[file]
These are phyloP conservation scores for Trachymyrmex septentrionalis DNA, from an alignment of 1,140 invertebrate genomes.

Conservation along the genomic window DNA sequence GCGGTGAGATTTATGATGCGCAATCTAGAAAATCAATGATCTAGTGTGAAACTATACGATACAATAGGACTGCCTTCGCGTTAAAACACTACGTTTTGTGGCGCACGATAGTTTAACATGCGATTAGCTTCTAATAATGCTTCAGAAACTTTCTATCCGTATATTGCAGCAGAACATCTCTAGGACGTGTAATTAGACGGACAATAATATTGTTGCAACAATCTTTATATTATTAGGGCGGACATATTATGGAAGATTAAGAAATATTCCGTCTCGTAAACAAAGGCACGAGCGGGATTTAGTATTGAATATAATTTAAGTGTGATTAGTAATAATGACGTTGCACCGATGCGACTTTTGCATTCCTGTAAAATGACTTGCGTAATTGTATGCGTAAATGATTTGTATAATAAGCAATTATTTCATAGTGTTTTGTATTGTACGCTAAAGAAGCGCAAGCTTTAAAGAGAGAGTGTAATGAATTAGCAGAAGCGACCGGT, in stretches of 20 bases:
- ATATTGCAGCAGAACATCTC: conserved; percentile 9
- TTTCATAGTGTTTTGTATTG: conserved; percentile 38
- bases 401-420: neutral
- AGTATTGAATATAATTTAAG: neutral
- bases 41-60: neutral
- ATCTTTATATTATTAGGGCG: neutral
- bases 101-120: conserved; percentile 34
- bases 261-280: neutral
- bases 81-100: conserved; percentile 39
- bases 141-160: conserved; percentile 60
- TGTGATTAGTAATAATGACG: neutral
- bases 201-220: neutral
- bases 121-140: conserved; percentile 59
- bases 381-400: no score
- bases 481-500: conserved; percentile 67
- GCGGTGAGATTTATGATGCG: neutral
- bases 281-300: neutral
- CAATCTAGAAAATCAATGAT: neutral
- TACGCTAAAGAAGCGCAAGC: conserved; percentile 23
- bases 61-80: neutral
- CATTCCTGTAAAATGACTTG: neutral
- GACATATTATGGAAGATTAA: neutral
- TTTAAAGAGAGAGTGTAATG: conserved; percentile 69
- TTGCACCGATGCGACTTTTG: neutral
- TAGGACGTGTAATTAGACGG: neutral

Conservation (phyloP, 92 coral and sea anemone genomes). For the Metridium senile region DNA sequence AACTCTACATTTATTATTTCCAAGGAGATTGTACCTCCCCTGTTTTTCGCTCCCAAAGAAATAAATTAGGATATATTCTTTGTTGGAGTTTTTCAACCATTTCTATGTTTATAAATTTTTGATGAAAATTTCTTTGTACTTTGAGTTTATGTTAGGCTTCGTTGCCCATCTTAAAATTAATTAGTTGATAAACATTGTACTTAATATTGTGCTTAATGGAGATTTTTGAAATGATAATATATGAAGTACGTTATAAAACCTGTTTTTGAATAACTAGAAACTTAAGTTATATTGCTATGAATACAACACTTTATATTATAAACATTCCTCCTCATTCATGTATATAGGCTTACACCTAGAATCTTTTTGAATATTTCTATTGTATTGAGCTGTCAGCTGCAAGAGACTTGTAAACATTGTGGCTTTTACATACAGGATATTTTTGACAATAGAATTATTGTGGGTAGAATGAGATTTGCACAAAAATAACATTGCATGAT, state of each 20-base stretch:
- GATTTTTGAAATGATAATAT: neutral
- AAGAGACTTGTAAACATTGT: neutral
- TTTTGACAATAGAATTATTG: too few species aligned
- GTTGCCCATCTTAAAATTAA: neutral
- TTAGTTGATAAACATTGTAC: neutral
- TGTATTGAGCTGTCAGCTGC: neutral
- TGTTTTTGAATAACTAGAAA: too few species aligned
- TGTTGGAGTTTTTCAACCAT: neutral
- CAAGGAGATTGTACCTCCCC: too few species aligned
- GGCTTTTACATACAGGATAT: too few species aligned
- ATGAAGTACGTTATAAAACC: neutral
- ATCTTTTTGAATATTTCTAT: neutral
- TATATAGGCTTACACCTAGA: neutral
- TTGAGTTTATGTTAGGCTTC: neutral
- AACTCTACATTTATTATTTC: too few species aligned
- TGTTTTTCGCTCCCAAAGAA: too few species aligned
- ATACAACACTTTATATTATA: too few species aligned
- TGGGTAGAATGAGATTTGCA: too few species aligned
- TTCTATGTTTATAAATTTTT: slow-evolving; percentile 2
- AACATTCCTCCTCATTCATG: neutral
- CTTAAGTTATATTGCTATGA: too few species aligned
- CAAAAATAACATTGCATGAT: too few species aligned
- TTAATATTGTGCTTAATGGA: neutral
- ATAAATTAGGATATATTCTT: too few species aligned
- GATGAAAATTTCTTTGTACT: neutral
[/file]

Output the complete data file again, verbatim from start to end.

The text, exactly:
These are phyloP conservation scores for Trachymyrmex septentrionalis DNA, from an alignment of 1,140 invertebrate genomes.

Conservation along the genomic window DNA sequence GCGGTGAGATTTATGATGCGCAATCTAGAAAATCAATGATCTAGTGTGAAACTATACGATACAATAGGACTGCCTTCGCGTTAAAACACTACGTTTTGTGGCGCACGATAGTTTAACATGCGATTAGCTTCTAATAATGCTTCAGAAACTTTCTATCCGTATATTGCAGCAGAACATCTCTAGGACGTGTAATTAGACGGACAATAATATTGTTGCAACAATCTTTATATTATTAGGGCGGACATATTATGGAAGATTAAGAAATATTCCGTCTCGTAAACAAAGGCACGAGCGGGATTTAGTATTGAATATAATTTAAGTGTGATTAGTAATAATGACGTTGCACCGATGCGACTTTTGCATTCCTGTAAAATGACTTGCGTAATTGTATGCGTAAATGATTTGTATAATAAGCAATTATTTCATAGTGTTTTGTATTGTACGCTAAAGAAGCGCAAGCTTTAAAGAGAGAGTGTAATGAATTAGCAGAAGCGACCGGT, in stretches of 20 bases:
- ATATTGCAGCAGAACATCTC: conserved; percentile 9
- TTTCATAGTGTTTTGTATTG: conserved; percentile 38
- bases 401-420: neutral
- AGTATTGAATATAATTTAAG: neutral
- bases 41-60: neutral
- ATCTTTATATTATTAGGGCG: neutral
- bases 101-120: conserved; percentile 34
- bases 261-280: neutral
- bases 81-100: conserved; percentile 39
- bases 141-160: conserved; percentile 60
- TGTGATTAGTAATAATGACG: neutral
- bases 201-220: neutral
- bases 121-140: conserved; percentile 59
- bases 381-400: no score
- bases 481-500: conserved; percentile 67
- GCGGTGAGATTTATGATGCG: neutral
- bases 281-300: neutral
- CAATCTAGAAAATCAATGAT: neutral
- TACGCTAAAGAAGCGCAAGC: conserved; percentile 23
- bases 61-80: neutral
- CATTCCTGTAAAATGACTTG: neutral
- GACATATTATGGAAGATTAA: neutral
- TTTAAAGAGAGAGTGTAATG: conserved; percentile 69
- TTGCACCGATGCGACTTTTG: neutral
- TAGGACGTGTAATTAGACGG: neutral

Conservation (phyloP, 92 coral and sea anemone genomes). For the Metridium senile region DNA sequence AACTCTACATTTATTATTTCCAAGGAGATTGTACCTCCCCTGTTTTTCGCTCCCAAAGAAATAAATTAGGATATATTCTTTGTTGGAGTTTTTCAACCATTTCTATGTTTATAAATTTTTGATGAAAATTTCTTTGTACTTTGAGTTTATGTTAGGCTTCGTTGCCCATCTTAAAATTAATTAGTTGATAAACATTGTACTTAATATTGTGCTTAATGGAGATTTTTGAAATGATAATATATGAAGTACGTTATAAAACCTGTTTTTGAATAACTAGAAACTTAAGTTATATTGCTATGAATACAACACTTTATATTATAAACATTCCTCCTCATTCATGTATATAGGCTTACACCTAGAATCTTTTTGAATATTTCTATTGTATTGAGCTGTCAGCTGCAAGAGACTTGTAAACATTGTGGCTTTTACATACAGGATATTTTTGACAATAGAATTATTGTGGGTAGAATGAGATTTGCACAAAAATAACATTGCATGAT, state of each 20-base stretch:
- GATTTTTGAAATGATAATAT: neutral
- AAGAGACTTGTAAACATTGT: neutral
- TTTTGACAATAGAATTATTG: too few species aligned
- GTTGCCCATCTTAAAATTAA: neutral
- TTAGTTGATAAACATTGTAC: neutral
- TGTATTGAGCTGTCAGCTGC: neutral
- TGTTTTTGAATAACTAGAAA: too few species aligned
- TGTTGGAGTTTTTCAACCAT: neutral
- CAAGGAGATTGTACCTCCCC: too few species aligned
- GGCTTTTACATACAGGATAT: too few species aligned
- ATGAAGTACGTTATAAAACC: neutral
- ATCTTTTTGAATATTTCTAT: neutral
- TATATAGGCTTACACCTAGA: neutral
- TTGAGTTTATGTTAGGCTTC: neutral
- AACTCTACATTTATTATTTC: too few species aligned
- TGTTTTTCGCTCCCAAAGAA: too few species aligned
- ATACAACACTTTATATTATA: too few species aligned
- TGGGTAGAATGAGATTTGCA: too few species aligned
- TTCTATGTTTATAAATTTTT: slow-evolving; percentile 2
- AACATTCCTCCTCATTCATG: neutral
- CTTAAGTTATATTGCTATGA: too few species aligned
- CAAAAATAACATTGCATGAT: too few species aligned
- TTAATATTGTGCTTAATGGA: neutral
- ATAAATTAGGATATATTCTT: too few species aligned
- GATGAAAATTTCTTTGTACT: neutral